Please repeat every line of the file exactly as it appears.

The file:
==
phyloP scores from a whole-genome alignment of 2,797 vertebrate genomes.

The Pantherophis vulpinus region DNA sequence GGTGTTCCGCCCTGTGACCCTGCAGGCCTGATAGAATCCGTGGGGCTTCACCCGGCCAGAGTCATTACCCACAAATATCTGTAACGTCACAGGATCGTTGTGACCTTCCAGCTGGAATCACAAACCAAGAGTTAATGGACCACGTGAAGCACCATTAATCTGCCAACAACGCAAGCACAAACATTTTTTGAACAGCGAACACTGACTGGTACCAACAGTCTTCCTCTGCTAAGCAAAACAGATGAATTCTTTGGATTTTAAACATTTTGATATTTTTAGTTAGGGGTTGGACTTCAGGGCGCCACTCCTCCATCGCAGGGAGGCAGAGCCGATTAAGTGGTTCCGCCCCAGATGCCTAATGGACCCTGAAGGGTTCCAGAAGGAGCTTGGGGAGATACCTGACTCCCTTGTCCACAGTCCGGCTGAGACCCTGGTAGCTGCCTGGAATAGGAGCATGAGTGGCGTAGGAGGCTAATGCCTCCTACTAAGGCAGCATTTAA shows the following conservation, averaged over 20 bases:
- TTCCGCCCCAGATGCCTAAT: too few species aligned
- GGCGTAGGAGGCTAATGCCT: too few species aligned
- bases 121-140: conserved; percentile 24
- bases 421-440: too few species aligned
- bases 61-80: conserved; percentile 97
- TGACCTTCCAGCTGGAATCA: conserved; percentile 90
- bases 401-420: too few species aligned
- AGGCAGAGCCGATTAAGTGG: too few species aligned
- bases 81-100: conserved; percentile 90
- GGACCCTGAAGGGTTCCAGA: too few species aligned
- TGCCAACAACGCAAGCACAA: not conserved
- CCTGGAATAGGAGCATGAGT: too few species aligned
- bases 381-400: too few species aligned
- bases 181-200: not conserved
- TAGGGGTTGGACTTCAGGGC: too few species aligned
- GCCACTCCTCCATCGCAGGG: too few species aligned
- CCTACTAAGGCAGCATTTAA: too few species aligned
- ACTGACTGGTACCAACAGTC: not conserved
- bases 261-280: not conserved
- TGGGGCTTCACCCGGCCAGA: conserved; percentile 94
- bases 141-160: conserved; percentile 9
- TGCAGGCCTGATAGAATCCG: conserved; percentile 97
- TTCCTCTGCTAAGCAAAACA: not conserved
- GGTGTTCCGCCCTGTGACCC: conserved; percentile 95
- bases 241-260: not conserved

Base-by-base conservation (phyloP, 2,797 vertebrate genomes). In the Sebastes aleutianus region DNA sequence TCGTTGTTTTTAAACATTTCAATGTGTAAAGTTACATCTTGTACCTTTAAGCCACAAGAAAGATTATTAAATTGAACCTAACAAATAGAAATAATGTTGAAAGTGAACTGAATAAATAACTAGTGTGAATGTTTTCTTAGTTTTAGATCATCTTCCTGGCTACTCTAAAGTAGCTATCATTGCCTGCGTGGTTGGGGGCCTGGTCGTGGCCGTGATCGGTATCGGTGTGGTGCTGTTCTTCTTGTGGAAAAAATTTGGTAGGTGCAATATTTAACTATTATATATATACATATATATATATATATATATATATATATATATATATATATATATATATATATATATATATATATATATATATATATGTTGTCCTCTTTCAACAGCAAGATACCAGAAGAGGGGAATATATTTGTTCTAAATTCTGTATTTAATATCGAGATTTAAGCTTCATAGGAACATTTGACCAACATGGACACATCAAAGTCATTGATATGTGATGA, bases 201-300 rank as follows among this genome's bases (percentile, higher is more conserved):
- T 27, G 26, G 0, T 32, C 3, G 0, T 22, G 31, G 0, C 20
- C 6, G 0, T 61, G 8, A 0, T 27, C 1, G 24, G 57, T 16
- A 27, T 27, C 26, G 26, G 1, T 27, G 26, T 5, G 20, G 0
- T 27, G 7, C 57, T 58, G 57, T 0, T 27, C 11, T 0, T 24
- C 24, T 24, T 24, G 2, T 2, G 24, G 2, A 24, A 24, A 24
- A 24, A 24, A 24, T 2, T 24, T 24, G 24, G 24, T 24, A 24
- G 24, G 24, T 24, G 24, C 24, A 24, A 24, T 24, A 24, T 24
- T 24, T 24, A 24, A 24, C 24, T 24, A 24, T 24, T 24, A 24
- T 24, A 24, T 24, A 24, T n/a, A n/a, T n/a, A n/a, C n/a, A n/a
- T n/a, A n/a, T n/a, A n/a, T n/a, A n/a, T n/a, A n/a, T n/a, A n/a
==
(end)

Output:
phyloP scores from a whole-genome alignment of 2,797 vertebrate genomes.

The Pantherophis vulpinus region DNA sequence GGTGTTCCGCCCTGTGACCCTGCAGGCCTGATAGAATCCGTGGGGCTTCACCCGGCCAGAGTCATTACCCACAAATATCTGTAACGTCACAGGATCGTTGTGACCTTCCAGCTGGAATCACAAACCAAGAGTTAATGGACCACGTGAAGCACCATTAATCTGCCAACAACGCAAGCACAAACATTTTTTGAACAGCGAACACTGACTGGTACCAACAGTCTTCCTCTGCTAAGCAAAACAGATGAATTCTTTGGATTTTAAACATTTTGATATTTTTAGTTAGGGGTTGGACTTCAGGGCGCCACTCCTCCATCGCAGGGAGGCAGAGCCGATTAAGTGGTTCCGCCCCAGATGCCTAATGGACCCTGAAGGGTTCCAGAAGGAGCTTGGGGAGATACCTGACTCCCTTGTCCACAGTCCGGCTGAGACCCTGGTAGCTGCCTGGAATAGGAGCATGAGTGGCGTAGGAGGCTAATGCCTCCTACTAAGGCAGCATTTAA shows the following conservation, averaged over 20 bases:
- TTCCGCCCCAGATGCCTAAT: too few species aligned
- GGCGTAGGAGGCTAATGCCT: too few species aligned
- bases 121-140: conserved; percentile 24
- bases 421-440: too few species aligned
- bases 61-80: conserved; percentile 97
- TGACCTTCCAGCTGGAATCA: conserved; percentile 90
- bases 401-420: too few species aligned
- AGGCAGAGCCGATTAAGTGG: too few species aligned
- bases 81-100: conserved; percentile 90
- GGACCCTGAAGGGTTCCAGA: too few species aligned
- TGCCAACAACGCAAGCACAA: not conserved
- CCTGGAATAGGAGCATGAGT: too few species aligned
- bases 381-400: too few species aligned
- bases 181-200: not conserved
- TAGGGGTTGGACTTCAGGGC: too few species aligned
- GCCACTCCTCCATCGCAGGG: too few species aligned
- CCTACTAAGGCAGCATTTAA: too few species aligned
- ACTGACTGGTACCAACAGTC: not conserved
- bases 261-280: not conserved
- TGGGGCTTCACCCGGCCAGA: conserved; percentile 94
- bases 141-160: conserved; percentile 9
- TGCAGGCCTGATAGAATCCG: conserved; percentile 97
- TTCCTCTGCTAAGCAAAACA: not conserved
- GGTGTTCCGCCCTGTGACCC: conserved; percentile 95
- bases 241-260: not conserved

Base-by-base conservation (phyloP, 2,797 vertebrate genomes). In the Sebastes aleutianus region DNA sequence TCGTTGTTTTTAAACATTTCAATGTGTAAAGTTACATCTTGTACCTTTAAGCCACAAGAAAGATTATTAAATTGAACCTAACAAATAGAAATAATGTTGAAAGTGAACTGAATAAATAACTAGTGTGAATGTTTTCTTAGTTTTAGATCATCTTCCTGGCTACTCTAAAGTAGCTATCATTGCCTGCGTGGTTGGGGGCCTGGTCGTGGCCGTGATCGGTATCGGTGTGGTGCTGTTCTTCTTGTGGAAAAAATTTGGTAGGTGCAATATTTAACTATTATATATATACATATATATATATATATATATATATATATATATATATATATATATATATATATATATATATATATATATATATATATGTTGTCCTCTTTCAACAGCAAGATACCAGAAGAGGGGAATATATTTGTTCTAAATTCTGTATTTAATATCGAGATTTAAGCTTCATAGGAACATTTGACCAACATGGACACATCAAAGTCATTGATATGTGATGA, bases 201-300 rank as follows among this genome's bases (percentile, higher is more conserved):
- T 27, G 26, G 0, T 32, C 3, G 0, T 22, G 31, G 0, C 20
- C 6, G 0, T 61, G 8, A 0, T 27, C 1, G 24, G 57, T 16
- A 27, T 27, C 26, G 26, G 1, T 27, G 26, T 5, G 20, G 0
- T 27, G 7, C 57, T 58, G 57, T 0, T 27, C 11, T 0, T 24
- C 24, T 24, T 24, G 2, T 2, G 24, G 2, A 24, A 24, A 24
- A 24, A 24, A 24, T 2, T 24, T 24, G 24, G 24, T 24, A 24
- G 24, G 24, T 24, G 24, C 24, A 24, A 24, T 24, A 24, T 24
- T 24, T 24, A 24, A 24, C 24, T 24, A 24, T 24, T 24, A 24
- T 24, A 24, T 24, A 24, T n/a, A n/a, T n/a, A n/a, C n/a, A n/a
- T n/a, A n/a, T n/a, A n/a, T n/a, A n/a, T n/a, A n/a, T n/a, A n/a